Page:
From therapeutic landscape to therapeutic ‘sensescape’ experiences with nature? A scoping review
Bell, Sarah L.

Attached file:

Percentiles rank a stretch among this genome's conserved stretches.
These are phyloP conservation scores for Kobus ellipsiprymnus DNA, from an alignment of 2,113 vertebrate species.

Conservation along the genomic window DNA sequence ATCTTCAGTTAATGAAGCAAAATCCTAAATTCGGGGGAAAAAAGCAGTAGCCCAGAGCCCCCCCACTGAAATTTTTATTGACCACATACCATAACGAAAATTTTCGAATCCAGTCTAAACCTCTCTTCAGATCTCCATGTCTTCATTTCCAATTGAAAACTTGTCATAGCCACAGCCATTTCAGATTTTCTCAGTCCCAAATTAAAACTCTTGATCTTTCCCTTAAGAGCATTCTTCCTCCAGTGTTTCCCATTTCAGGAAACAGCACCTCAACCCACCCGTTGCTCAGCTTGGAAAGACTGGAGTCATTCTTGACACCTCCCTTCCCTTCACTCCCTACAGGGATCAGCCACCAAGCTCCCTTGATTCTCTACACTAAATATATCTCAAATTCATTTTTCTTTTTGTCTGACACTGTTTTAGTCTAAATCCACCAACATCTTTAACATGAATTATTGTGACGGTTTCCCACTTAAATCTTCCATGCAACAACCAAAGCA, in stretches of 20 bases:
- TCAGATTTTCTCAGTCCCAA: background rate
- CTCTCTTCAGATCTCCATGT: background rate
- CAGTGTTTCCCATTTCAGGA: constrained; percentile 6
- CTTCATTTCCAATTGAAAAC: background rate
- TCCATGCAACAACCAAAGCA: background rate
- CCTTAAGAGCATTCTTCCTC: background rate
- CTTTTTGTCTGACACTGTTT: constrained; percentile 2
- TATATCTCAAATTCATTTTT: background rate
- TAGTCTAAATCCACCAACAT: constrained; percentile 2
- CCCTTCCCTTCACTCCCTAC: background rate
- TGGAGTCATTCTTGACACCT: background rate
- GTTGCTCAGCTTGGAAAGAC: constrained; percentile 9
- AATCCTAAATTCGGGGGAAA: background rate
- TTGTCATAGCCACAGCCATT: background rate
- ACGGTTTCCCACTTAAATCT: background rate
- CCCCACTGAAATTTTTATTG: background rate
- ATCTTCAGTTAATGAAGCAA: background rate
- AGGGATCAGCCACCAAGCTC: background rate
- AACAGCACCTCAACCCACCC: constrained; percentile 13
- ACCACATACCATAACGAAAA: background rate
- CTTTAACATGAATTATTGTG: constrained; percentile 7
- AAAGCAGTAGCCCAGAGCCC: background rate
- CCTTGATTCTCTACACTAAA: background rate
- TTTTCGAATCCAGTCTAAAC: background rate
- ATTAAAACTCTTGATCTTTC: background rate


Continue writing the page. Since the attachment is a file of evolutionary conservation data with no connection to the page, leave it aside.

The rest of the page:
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The therapeutic landscapes literature has evolved considerably since the concept was first proposed to under stand how experiences of health and wellbeing unfold and develop through physical, social and symbolic di mensions of landscape encounter. Informed by a critical scoping review, this paper charts how the senses have been attended to across the therapeutic landscapes literature published since 2007 (the publication date of the previous edited volume on Therapeutic Landscapes). We focus specifically on literature pertaining to ‘nature based’ therapeutic encounters, responding to calls to re-situate the body in wider interdisciplinary scholarship around nature, health and wellbeing. We attend to imagined and embodied visual, sonic, olfactory, haptic and gustatory sensations, and the varied ways in which these are interpreted and made sense of individually and collectively. In line with prominent visual landscape preoccupations, this body of literature largely privileges and focuses on the visual sense. While there is increasing interest in auditory, haptic and olfactory qualities of encounter, taste remains largely overlooked. This uneven focus neglects the potential richness and diversity of therapeutic sensescape encounters, as well as the cultural and social sensory histories that shape how contem porary encounters may be experienced and interpreted. Suggestions for future research are outlined, including methodological and empirical directions across the social sciences, arts and humanities.
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